What has happened to snowmobile racing? When did the sport
go from hard-nose riders who challenged the terrain to spoiled prima donnas who
expect to be treated like rock stars?
When did racing go from guts and glory to show and dough?
Thirty years ago racers would show up stacked three across
in the front seat of a pickup with two sleds strapped to an open-place trailer
and one sled dangling out the back of the bed—duffle bags crammed with gear
stuffed anywhere there was room.
The racers raced for the thrill of racing. They might have
their name painted on the windshield of their sled; perhaps a decal from a
local dealership or business. But you could bet the money to compete was still
coming out of their pockets. They didn’t complain about the cold. They didn’t
complain about the track. They didn’t complain.
It was the proverbial “when the green flag drops, the bull
crap stops.” Win or lose, they gave their all.
Today, racers show up to the race site with 40-foot
gooseneck trailers and an entire support crew. They wear clothing with their
name plastered all over it … as though their name is supposed to mean something
to anybody. They demand special treatment … after all, they are the “show.” They
expect the race track to be designed to their specs—not too fast, not too slow,
not too rough, not too smooth.
And they just don’t go out and race. No. They have to have
tune-up laps so they can dial in their sleds. They have to have parade laps so
they can study the course and find the fastest lines. They have to have
detailed introductions to list their sponsors.
Once they do start racing, if they go too fast into a corner
and fall off the track, it’s the fault of the course design. If they go too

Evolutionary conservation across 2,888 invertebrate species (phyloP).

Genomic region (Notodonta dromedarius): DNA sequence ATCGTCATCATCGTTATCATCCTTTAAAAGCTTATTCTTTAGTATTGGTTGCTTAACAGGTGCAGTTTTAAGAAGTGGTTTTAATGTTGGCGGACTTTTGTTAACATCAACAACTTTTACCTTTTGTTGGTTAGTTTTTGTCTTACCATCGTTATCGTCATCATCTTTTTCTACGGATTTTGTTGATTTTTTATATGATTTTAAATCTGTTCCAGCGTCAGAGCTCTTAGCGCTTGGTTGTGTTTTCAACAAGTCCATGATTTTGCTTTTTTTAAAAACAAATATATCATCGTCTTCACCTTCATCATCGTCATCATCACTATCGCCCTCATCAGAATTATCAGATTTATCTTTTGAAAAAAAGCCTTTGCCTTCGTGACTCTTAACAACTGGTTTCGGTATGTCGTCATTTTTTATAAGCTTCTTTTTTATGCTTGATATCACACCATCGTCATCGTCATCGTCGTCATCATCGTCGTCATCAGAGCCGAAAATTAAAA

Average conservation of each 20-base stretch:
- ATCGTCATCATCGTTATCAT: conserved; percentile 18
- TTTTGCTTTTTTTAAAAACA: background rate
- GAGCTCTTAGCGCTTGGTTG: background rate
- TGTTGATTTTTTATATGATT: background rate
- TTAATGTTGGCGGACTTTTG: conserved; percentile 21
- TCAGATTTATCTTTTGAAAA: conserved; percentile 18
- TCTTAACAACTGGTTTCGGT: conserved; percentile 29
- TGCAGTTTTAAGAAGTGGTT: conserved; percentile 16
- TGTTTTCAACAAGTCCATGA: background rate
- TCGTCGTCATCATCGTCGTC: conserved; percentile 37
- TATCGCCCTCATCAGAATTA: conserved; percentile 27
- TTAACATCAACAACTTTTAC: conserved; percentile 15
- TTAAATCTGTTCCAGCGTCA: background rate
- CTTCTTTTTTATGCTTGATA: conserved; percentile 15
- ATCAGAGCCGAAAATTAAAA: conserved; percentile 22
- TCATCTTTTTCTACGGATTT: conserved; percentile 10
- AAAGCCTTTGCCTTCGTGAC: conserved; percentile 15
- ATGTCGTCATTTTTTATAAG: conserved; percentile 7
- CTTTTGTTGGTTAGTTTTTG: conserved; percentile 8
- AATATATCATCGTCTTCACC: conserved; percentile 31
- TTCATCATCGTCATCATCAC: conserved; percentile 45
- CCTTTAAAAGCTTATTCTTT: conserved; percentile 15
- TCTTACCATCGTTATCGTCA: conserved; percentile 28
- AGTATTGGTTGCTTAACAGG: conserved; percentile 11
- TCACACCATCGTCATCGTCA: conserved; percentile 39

slow and get wadded up in the hairpin with racers trying to get past them, it’s
the fault of stupid racers. If they can’t get around someone on the course,
it’s the fault of that slow, over-the-hill racer who shouldn’t even be on the
course (even though he just happened to somehow be ahead of these great young
If they go into a bump with another rider and fall off their
sled (even though the other rider somehow managed to stay on his sled) then
that other rider should be black flagged.
They bitch to the race officials. They bitch to the
flaggers. They bitch to the track help who try to keep them safe and moving.
They bitch to other racers.
Thirty years ago, guys like Rocky Sherbine or Rex Hibbert
didn’t bitch. They just raced. But then, they weren’t disillusioned with a
dream of winning the X Games and being a star on MTV. They knew that when the
snow melts, they would be back out on the tractor making an honest living for
When they showed up at a race site and saw that due to a
poor snow year there were rocks and dirt exposed on the track, they made it a
point to avoid those spots during the race. They didn’t demand to have snow
trucked in to build a course worthy of their presence. They just raced.
They learned to pick lines, ride within their means and
accept the consequences of their risks.
One would have to wonder what advice some of these old time
racers would offer the new generation of racers if the two were ever to meet on
the track. Perhaps it would be: Shut up and race.